Junior ISA: Is it a Good Savings Tool?
We all want to do our best to ensure that our children have a solid financial start to their adult life. However, some parents may find that it’s not efficient to put money away each year to save towards their children’s future as they end up paying tax on it.
Junior ISAs are a Government initiative which started in 2012 to encourage parents to put money into savings for their children. Parents who are close to the tax-free annual limit for adult ISAs (currently £20,000) can choose instead to open a Junior ISA which gives them an additional tax-free savings limit a year, recently doubled up to £9,000.
In addition, parents of children with a Child Trust Fund (CTF) can choose to transfer the money to a Junior ISA, which may have a superior rate of interest. However, a child cannot have a Child Trust Fund and a Junior ISA, so parents have to decide which is more appropriate for them.
What is a Junior ISA?
A Junior Individual Savings Account (ISA) is similar to an adult ISA in that it is a long-term, tax-free savings account. Any child under the age of 18 who lives in the UK can have a Junior ISA. There are two types of Junior ISAs:
Cash Junior ISA: cash is saved in the account and no tax is paid on any interest accrued.
Stocks and Shares Junior ISA: the cash is invested in stocks and shares and no tax is paid on any dividends or capital growth received.
A child can have both types of ISAs but the annual investment is still limited to £9,000 in total ie if £5,000 is paid into a cash Junior ISA only £4,000 can be invested in the same child’s stocks and shares Junior ISA in the same year. If your child has both types of Junior ISA it is possible to transfer money from one to the other should you wish.
Who manages the Junior ISA?
A Junior ISA is opened and managed by the child’s parents or legal guardians. They will continue to manage the account until the child turns 16, when the child can take over the account and either turn it into an adult ISA or keep it as a Junior ISA until their 18th birthday, at which point it is transferred automatically into an adult ISA.
When can the Junior ISA savings be accessed?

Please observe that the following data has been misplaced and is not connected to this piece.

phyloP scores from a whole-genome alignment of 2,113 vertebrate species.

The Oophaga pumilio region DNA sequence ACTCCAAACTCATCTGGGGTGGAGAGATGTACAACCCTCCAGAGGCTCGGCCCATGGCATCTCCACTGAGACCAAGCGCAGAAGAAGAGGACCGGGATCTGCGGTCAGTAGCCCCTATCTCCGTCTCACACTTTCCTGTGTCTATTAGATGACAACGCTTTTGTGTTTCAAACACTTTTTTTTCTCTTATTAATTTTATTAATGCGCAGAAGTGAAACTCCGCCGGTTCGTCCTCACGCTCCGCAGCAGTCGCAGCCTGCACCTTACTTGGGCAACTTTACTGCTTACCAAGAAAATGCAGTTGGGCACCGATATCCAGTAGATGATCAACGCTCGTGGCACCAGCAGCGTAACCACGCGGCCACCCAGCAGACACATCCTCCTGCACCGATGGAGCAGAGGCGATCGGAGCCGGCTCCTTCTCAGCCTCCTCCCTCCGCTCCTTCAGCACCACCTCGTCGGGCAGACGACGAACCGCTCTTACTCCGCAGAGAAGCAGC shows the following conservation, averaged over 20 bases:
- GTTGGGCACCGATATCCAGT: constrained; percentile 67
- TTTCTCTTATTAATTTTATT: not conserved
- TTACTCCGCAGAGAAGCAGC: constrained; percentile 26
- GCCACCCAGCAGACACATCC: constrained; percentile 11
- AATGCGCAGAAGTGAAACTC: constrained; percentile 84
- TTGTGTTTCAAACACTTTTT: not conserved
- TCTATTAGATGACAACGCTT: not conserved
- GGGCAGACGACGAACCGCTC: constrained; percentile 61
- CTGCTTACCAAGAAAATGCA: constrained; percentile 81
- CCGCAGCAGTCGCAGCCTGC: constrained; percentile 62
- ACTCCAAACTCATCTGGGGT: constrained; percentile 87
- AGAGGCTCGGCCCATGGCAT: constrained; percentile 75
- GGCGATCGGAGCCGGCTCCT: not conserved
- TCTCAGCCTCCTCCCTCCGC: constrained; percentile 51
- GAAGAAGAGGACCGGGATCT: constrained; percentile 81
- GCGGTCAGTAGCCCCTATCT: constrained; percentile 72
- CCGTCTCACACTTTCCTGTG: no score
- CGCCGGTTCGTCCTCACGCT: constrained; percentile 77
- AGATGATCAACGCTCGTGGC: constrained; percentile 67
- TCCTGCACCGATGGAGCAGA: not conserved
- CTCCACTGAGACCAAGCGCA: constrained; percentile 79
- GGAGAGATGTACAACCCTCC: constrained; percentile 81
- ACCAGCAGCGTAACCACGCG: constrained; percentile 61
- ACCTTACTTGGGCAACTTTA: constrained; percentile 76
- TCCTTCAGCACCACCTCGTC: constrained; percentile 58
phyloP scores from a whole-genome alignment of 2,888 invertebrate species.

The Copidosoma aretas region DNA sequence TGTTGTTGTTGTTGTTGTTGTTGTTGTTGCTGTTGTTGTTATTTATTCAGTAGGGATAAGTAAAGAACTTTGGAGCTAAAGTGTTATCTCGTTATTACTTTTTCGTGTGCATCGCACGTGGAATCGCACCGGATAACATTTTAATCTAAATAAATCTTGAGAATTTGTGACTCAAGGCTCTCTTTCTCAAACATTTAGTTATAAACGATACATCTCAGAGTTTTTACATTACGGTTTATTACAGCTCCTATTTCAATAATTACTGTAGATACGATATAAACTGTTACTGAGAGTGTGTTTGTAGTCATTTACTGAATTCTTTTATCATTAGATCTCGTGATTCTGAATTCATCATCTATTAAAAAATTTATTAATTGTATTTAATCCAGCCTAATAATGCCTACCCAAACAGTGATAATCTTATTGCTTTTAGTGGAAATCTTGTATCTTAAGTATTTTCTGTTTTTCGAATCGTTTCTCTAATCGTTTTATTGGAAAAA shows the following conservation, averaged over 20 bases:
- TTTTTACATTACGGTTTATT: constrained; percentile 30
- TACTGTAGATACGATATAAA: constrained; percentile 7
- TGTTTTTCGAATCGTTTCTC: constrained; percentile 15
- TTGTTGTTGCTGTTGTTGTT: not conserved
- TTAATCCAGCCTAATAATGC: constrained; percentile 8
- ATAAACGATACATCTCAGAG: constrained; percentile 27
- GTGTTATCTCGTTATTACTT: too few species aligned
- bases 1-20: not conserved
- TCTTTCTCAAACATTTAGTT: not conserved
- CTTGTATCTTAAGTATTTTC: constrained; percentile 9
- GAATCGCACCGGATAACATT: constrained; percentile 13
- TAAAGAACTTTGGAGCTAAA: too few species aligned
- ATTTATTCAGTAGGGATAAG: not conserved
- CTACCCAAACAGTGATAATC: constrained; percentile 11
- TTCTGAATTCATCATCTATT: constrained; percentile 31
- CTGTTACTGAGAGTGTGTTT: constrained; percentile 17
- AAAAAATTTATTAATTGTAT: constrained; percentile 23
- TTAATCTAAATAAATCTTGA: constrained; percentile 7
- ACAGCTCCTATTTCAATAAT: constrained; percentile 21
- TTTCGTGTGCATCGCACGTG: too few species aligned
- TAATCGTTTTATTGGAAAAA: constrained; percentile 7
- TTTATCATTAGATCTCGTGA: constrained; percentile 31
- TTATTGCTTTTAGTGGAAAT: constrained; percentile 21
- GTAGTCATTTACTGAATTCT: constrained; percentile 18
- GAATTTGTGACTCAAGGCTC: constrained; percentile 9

Any cash invested in a Junior ISA account is wrapped up until the child turns 18. Neither the child nor the parents can access the money before then so you need to be sure you can afford to turn your back on the savings for several years.
Even when the child is 16 and takes over management of the account they can’t touch the money for another two years. However, a 16-year-old can open an adult cash ISA as well so if there is cash available to invest they could be in the fortunate position for two years of holding both a Junior ISA and an adult ISA with the combined tax-free savings.
How do I open a Junior ISA?
Once you have decided to open a Junior ISA for you child you need to choose a provider. Most banks, building societies, stock brokers, friendly societies and credit unions offer Junior ISA accounts so it’s a case of choosing where you want to put your money and filling in an application form.
If your child has a CTF account you will need to speak to your Junior ISA provider to arrange transferring the savings into the Junior ISA. A child cannot have a Child Trust Fund account and a Junior ISA in their name.
Why should I open a Junior ISA when my child already has a CTF?
Junior ISAs have effectively replaced CTFs as the Government-approved vehicle for parents to save towards their children’s future. Whilst CTFs will continue to exist and work in the same way as before, many financial institutions are concentrating their efforts and their best interest rates on the newer Junior ISAs. You may find that the interest rate offered for savings in your CTF is lower than the rate you could get for a Junior ISA.
As a child cannot have a CTF and a Junior ISA in their name, most financial providers will allow you to transfer your existing CTF into a new Junior ISA. However, before you jump into what is a permanent move, check whether it is in your best interests.
If your CTF is simply a cash fund then you should transfer the cash into a Junior ISA as you will get better interest rates. However, if you have an investment CTF you may find that your CTF provider charges fees to transfer out. You should also compare the fees charged by providers for a stocks and shares Junior ISA with those charged by your CTF provider – you may find you’re better off sticking with the CTF.
Best junior ISA rates for 2020/2021
- Coventry bulding society offers an AER of 3.6%. This is the biggest AER currently on the market.
- Danske Bank with AER of 3.45%
- Bath BS with AER of 3.25%
- Darlington with AER of 3.25%
They are all cash junior ISA accounts and interest on all is paid yearly. Access to money saved is granted once the nominee reaches 18 years of age.